8.24.2007

True Peace

Wars with no end in sight are unpopular, and currently, the United States finds itself embroiled in such a war.

Because of this, it has become increasingly popular to trumpet the cause of peace, and among Christians (especially those of the blogging variety), I have observed the growing belief that all war is wrong and that it is, inherently and fundamentally, un-Christian.

I disagree with this viewpoint. Don’t get me wrong. I hate war. I think it is a terrible thing which should be avoided whenever possible, and should only be considered as a last resort, but I do believe that sometimes, war is the only option (World War II would be the classic support of this viewpoint).

Christians are called to be peacemakers, and it should always be our goal, in whatever circumstance we find ourselves, to reconcile rather than to incite.

But sometimes, I think the peace that Christ came to bring about is misunderstood.

My friend Robb Hadley wrote a very good article on peace the other day that I really appreciated, and he put it better than I could:

When Jesus was born, “Peace on earth” was proclaimed by angels (Luke 2.14). If you define peace as all people on earth holding hands with flowers in their hair singing, “I’d like to buy the world a Coke,” Jesus failed completely. If you understand that Jesus came to make peace with God and with each other available, then real peace is possible (Ephesians 2.15–16).
How would things be different if people would strive after the eternal peace of Christ as eagerly as they seek the uncertainty provided by man-made treaties?

8 comments:

Paul Murphy 8/25/07, 2:42 AM  

I'm going to write a book "The Myth of the Surgical War" It'll be great. I'll do that right after my movie script.

Luke 8/27/07, 10:37 PM  

Hmm, as that doesn't have much to do with what I was talking about, I don't really have a response. Good luck with that?

Will 8/28/07, 4:01 PM  

I abhor war as well. I think part of the problem with the current conflict is how to obtain peace. Can peace be ultimately obtained if our soldiers continue to occupy a fledgling democracy? Or can peace be obtained by withdrawing those soldiers? More importantly, will the peace that is obtained be a lasting peace?

Luke 8/29/07, 10:34 AM  

The unfortunate thing is that it looks like the answers to your questions are:
(1) It doesn't look like it.
(2) It seems highly unlikely.
and
(3) I can't imagine that it would be.

It's not an easy situation at all.

will 8/29/07, 10:31 PM  

Funny how "The Great War" was the war to end all wars.

Justin 8/30/07, 10:19 PM  

Wars are going to happen until the Kingdom is completely manifest on earth.

But Christians, as peacemakers, and as people who are the reflection of Christ today, should not participate in war, nor support it.

Our allegiance isn't to a flag or a country or an ideology. Its to Christ. And Christ was willing to lay down his life rather than fight. The early church did the same. And I will too.

Luke 8/30/07, 10:54 PM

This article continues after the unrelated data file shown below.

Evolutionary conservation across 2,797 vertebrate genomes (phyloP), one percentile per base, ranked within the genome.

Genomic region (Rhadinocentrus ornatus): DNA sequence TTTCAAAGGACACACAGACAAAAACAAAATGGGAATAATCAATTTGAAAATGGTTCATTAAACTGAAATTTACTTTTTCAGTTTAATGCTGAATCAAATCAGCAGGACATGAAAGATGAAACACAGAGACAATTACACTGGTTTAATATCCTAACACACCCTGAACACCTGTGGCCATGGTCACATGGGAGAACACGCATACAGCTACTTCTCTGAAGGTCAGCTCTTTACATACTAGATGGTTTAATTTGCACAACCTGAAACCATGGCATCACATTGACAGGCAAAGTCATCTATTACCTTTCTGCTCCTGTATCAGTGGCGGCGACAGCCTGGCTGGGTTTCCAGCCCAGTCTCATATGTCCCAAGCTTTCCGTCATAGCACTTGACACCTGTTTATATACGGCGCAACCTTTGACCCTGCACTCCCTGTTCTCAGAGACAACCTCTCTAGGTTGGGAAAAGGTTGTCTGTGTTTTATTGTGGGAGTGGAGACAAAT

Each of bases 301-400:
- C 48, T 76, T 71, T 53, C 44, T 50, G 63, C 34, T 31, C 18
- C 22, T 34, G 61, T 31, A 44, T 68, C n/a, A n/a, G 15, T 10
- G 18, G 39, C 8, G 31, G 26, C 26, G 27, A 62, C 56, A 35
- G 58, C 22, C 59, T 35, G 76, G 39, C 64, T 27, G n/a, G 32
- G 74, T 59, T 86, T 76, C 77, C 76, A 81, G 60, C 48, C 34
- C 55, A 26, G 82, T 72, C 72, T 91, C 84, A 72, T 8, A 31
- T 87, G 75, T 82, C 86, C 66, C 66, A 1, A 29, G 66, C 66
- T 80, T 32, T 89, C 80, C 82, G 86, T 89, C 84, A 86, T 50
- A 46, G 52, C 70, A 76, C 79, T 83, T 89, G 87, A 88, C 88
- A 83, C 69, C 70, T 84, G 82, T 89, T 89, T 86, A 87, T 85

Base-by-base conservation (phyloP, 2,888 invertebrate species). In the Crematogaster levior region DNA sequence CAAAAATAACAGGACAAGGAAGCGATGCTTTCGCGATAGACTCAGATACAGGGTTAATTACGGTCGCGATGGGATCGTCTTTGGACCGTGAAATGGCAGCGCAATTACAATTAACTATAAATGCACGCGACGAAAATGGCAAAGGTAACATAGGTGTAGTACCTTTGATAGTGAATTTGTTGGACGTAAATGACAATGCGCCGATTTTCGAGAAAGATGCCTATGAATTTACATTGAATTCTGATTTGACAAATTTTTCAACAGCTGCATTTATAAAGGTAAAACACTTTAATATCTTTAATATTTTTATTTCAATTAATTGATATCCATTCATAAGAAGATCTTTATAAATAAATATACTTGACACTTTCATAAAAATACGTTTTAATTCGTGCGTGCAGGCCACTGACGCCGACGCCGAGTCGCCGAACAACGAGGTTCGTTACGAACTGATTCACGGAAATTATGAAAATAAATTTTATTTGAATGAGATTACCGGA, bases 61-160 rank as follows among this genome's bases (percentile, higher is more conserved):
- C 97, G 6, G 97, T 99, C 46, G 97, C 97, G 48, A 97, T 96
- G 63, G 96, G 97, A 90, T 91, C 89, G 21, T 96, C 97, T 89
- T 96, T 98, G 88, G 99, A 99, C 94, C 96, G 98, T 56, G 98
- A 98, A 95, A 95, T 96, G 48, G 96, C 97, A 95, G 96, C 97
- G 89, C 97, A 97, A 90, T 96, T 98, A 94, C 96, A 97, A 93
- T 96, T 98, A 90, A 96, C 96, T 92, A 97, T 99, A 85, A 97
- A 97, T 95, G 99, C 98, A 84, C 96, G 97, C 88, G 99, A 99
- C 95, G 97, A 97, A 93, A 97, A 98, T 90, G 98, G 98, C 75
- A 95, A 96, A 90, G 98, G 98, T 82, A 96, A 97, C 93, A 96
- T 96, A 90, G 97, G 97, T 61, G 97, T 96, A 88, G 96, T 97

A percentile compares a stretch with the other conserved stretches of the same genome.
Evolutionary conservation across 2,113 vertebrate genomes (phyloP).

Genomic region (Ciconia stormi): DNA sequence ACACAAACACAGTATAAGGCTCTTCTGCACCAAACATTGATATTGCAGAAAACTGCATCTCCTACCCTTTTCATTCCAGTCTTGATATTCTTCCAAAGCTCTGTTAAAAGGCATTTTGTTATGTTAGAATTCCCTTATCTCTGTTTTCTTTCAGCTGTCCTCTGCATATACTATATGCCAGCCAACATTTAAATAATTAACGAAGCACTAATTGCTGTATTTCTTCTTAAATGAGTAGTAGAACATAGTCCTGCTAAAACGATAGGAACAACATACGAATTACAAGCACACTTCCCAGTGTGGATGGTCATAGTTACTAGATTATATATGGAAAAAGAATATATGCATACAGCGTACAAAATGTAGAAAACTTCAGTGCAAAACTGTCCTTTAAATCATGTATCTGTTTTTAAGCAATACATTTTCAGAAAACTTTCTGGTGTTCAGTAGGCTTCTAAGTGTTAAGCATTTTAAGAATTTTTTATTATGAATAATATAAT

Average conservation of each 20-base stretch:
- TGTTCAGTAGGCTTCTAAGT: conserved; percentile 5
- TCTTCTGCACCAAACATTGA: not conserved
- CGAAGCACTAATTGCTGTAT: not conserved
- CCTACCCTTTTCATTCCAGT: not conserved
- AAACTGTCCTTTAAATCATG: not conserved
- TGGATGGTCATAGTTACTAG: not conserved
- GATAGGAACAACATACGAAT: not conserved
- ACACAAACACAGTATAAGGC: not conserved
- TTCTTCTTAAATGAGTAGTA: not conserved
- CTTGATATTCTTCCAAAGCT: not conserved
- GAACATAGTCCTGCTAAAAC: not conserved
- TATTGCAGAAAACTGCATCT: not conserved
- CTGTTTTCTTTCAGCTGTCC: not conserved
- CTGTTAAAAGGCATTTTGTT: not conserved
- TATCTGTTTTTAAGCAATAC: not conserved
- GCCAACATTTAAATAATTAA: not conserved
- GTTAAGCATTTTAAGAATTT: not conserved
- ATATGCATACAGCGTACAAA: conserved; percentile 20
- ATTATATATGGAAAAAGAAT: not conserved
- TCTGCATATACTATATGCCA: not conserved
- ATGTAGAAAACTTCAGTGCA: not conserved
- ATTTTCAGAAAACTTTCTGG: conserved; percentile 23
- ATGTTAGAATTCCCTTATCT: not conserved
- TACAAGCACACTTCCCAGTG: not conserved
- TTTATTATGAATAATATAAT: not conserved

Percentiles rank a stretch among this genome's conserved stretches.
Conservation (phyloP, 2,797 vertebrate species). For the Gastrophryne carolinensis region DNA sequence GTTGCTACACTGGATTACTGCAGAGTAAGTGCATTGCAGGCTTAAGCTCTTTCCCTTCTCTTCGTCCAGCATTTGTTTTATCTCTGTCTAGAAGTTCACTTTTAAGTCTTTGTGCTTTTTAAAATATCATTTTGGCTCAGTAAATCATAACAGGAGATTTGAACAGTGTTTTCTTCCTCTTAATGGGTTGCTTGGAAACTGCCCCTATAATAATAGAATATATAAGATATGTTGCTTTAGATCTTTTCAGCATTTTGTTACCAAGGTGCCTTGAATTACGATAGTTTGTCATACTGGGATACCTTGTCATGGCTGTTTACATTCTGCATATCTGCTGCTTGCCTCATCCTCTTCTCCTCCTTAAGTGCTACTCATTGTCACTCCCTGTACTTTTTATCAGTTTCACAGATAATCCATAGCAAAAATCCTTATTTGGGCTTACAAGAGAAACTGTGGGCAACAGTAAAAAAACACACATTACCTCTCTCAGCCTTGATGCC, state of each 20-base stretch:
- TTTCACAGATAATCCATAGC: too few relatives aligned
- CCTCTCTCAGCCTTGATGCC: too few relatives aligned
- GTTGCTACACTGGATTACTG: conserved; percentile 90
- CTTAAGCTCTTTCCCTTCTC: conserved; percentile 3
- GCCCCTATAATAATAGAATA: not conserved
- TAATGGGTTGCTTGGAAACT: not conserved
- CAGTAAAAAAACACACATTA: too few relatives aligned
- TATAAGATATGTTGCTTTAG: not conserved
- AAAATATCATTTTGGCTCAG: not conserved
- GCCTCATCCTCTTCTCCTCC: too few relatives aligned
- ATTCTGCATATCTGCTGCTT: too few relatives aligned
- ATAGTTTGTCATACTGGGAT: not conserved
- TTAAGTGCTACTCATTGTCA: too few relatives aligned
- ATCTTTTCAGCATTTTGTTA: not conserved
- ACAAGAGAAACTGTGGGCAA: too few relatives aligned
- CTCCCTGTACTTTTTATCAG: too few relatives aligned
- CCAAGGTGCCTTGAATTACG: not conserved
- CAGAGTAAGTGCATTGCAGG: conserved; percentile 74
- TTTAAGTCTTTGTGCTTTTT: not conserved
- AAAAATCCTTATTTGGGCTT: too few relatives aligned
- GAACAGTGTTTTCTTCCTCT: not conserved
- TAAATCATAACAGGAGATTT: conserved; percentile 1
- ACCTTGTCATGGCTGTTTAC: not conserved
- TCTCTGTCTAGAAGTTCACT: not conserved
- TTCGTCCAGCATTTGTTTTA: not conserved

Will,

Yeah, I agree. I mean, people are generally short-sighted in an historical way when catastrophic events happen, but seriously, peace after The War To End All Wars only lasted 20 years.

That has always amazed me.

Luke 8/30/07, 11:20 PM  

Justin,

I appreciate the comment, but I disagree with you.

First of all, even though this wasn't the main point of your comment, I don't believe we're still waiting for the Kingdom.

Christ's Kingdom was/is the Church, and has already been established. This is pretty clear when Jesus tells His disciples that some of them wouldn't die until the kingdom had been established (Luke 9.27).

I can't say how I would feel as a Christian were I actually in combat, but sitting here at my computer typing this, I disagree with you that Christians should be pacifists.

There are several standard arguments which I've never seen explained away adequately (Cornelius being a "devout" man who was never told to give up his soldiering ways, Jesus being fairly warlike Himself in the temple, God repeatedly demanding the Israelites to go to war in the O.T., etc.), but I'll just mention one in a little more detail:

Would Paul have exhorted us to put on the "Full Armor of God" if real pieces of armor were inherently the tools of sin? I don't think so.

To apply the principle to a different metaphor, I can't imagine him imploring Christians to put on the garments of prostitution, the robes of false prophecy or, say, a NY Yankees Jersey. :)

As Christians, we should seek to avoid conflict in our personal lives, but I believe that we have the duty to be subject to our governments unless doing so violates the law of God or our own consciences.

I don't believe going to war violates the former, and as of now, it doesn't violate my conscience either. It does apparently violate yours, and I respect that.

I absolutely agree that our allegiance to Christ should trump all other allegiances. I just don't see the two allegiances to be in conflict in this particular instance.

Thanks for stopping by the blog. Hope you stick around.

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